F. L. Löbner Berlin W., Case No. 829, diameter 91 mm, circa 1920
A rare 1/100 of a second chronograph Case: brass. Dial: silvered. Movm.: brass, steel ring balance.
H.J. Kummer explained: These clocks which are able to measure tertia are standard equipment for every observatory ... The instruments were usually delivered with a certificate by the national physico-technical institute... Most of them were used for military purposes. About 350 of these precision instruments were produced.
Franz Ludwig Loebner was born in Torgau in 1836; after having finished school, he began an apprenticeship with local master watchmaker Otto. His journeyman years took Loebner first to Leipzig and finally to Berlin, where he became a master watchmaker and started his own workshop in 1862. Loebners own design and construction efforts were always dedicated to time interval measuring instruments such as tertiae counters or a clock with a dial diameter of 3 m that measures milliseconds (illustrated in the Deutsche Uhrmacherzeitung of 1895). One of his last creations was the so-called "perpetual calendar" in the reading room of the German Reichstag; this was a clock which showed days, date, months, the turn of the year and the moon phases. The clock also had a perpetual calendar for the next 2000 years. In 1897 Loebner transferred his company to Otto Fritz. He died 1921 in Berlin. Source: http://www.knirim.de/loebner.htm, as of 09/24/2012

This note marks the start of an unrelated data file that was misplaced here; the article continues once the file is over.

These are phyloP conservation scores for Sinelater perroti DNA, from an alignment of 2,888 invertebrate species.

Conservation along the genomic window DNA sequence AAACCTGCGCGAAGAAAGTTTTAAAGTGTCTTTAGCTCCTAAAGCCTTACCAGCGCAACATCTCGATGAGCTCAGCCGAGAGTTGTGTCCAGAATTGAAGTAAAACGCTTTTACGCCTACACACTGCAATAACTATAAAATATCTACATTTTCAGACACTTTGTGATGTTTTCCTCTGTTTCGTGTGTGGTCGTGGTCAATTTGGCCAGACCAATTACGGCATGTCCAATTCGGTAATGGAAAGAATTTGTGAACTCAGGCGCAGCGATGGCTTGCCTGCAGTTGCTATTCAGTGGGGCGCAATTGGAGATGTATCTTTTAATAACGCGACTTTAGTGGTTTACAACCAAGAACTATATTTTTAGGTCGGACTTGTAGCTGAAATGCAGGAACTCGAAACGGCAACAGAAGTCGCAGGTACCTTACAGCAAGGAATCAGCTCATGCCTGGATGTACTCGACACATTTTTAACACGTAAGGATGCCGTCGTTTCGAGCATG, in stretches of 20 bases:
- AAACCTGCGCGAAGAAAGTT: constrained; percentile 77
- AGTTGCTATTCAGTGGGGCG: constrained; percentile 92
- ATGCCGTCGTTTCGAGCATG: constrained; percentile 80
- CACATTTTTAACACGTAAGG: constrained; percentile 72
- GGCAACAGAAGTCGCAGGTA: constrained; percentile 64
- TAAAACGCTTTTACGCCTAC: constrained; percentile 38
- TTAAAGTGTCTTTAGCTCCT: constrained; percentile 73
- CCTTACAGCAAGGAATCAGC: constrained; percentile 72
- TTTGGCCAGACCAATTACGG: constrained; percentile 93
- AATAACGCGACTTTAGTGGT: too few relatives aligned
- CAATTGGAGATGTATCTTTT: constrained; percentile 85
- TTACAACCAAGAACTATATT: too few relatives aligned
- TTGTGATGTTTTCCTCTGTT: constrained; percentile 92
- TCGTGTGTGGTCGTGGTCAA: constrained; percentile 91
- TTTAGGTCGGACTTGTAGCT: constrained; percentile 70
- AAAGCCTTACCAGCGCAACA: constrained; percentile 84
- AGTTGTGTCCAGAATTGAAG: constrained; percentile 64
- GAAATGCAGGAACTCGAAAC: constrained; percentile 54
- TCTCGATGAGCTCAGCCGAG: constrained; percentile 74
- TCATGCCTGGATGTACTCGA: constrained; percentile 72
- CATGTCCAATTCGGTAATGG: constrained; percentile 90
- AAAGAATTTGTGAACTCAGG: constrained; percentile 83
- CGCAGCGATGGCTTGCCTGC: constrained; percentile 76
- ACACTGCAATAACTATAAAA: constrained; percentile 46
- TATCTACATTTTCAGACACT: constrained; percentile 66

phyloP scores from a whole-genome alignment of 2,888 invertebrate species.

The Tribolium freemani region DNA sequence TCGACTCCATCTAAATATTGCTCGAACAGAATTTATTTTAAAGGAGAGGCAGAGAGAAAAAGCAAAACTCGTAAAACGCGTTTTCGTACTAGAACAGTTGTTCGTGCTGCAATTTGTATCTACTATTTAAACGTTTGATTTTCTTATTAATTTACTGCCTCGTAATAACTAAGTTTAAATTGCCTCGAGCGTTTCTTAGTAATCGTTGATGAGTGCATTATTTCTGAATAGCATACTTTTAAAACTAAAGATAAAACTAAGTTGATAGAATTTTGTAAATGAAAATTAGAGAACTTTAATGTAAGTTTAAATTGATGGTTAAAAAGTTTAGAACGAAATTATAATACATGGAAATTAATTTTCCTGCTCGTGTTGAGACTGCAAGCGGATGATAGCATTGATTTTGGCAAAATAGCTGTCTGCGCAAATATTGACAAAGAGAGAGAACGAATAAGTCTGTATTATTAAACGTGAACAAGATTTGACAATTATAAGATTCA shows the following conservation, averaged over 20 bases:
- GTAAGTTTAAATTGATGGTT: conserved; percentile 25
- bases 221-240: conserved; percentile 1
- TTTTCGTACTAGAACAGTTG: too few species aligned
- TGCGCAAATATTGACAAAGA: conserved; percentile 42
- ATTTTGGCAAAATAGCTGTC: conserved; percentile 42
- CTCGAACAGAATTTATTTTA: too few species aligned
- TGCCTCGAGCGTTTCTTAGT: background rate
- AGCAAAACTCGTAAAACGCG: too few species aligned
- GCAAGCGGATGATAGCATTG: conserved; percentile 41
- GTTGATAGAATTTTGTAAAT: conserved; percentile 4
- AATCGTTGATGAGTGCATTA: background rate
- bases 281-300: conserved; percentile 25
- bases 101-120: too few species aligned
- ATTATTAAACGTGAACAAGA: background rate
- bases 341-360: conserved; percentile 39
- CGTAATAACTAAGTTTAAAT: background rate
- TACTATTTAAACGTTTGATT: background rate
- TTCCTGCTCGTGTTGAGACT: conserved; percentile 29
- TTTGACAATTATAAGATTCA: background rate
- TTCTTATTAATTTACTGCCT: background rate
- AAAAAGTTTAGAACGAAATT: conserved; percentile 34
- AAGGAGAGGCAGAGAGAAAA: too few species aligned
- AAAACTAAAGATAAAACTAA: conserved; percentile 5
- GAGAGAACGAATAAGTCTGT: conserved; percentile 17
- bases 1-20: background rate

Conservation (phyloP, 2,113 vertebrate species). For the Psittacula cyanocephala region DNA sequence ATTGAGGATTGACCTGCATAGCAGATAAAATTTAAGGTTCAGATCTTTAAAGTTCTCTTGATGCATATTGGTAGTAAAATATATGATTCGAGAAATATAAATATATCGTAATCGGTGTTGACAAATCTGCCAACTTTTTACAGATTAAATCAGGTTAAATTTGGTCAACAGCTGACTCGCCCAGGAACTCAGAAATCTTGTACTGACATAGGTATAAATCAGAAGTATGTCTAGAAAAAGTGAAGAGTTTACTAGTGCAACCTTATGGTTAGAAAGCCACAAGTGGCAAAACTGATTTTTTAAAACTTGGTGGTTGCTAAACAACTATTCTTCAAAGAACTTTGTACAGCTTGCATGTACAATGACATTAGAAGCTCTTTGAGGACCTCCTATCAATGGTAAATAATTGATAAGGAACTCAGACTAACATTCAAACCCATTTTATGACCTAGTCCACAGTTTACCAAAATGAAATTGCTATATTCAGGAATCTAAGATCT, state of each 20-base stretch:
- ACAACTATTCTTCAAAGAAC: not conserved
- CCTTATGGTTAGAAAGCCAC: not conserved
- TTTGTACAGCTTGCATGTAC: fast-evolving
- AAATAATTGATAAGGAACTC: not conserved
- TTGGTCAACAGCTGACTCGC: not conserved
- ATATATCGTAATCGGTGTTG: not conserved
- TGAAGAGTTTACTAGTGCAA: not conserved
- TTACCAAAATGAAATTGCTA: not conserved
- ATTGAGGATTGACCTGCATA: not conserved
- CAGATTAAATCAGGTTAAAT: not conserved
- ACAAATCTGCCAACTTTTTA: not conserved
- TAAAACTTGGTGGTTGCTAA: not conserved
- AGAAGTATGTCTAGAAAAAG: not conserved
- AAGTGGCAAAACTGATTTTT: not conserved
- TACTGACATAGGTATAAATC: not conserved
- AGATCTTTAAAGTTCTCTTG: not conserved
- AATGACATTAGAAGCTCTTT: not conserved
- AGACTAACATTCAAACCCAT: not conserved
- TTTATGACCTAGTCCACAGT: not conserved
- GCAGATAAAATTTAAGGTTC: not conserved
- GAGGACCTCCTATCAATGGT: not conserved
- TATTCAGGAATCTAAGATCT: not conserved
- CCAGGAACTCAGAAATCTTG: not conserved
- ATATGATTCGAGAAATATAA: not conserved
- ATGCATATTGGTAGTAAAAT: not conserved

Estimate 1,200 - 2,500 €
Price Realised 1,200 €
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